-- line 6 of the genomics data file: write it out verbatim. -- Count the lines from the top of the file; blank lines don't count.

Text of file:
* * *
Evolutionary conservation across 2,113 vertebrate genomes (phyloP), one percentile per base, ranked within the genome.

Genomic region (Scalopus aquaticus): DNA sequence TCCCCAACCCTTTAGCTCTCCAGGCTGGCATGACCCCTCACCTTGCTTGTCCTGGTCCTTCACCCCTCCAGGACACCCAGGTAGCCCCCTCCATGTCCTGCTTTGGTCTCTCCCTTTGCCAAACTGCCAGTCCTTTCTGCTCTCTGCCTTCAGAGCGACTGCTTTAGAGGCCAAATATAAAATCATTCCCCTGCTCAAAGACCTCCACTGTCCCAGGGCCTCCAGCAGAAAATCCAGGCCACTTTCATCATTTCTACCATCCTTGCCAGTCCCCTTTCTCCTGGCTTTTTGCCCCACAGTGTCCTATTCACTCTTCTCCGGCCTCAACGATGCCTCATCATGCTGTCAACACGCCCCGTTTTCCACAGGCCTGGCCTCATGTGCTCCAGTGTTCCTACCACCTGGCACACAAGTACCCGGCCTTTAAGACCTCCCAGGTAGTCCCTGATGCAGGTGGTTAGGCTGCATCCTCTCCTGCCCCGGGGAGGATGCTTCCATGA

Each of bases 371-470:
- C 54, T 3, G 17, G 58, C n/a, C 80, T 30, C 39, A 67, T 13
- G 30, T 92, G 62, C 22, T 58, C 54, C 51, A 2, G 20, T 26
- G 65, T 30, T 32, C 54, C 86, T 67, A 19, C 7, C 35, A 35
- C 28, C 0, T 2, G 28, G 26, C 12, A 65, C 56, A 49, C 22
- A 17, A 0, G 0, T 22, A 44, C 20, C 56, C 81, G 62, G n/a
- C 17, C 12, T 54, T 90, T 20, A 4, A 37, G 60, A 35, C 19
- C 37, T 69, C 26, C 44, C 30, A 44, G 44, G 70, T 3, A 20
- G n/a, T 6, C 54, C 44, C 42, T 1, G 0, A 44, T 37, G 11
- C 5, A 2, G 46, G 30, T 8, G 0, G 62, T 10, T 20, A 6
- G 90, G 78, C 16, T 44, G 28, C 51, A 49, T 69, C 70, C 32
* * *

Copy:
- G 65, T 30, T 32, C 54, C 86, T 67, A 19, C 7, C 35, A 35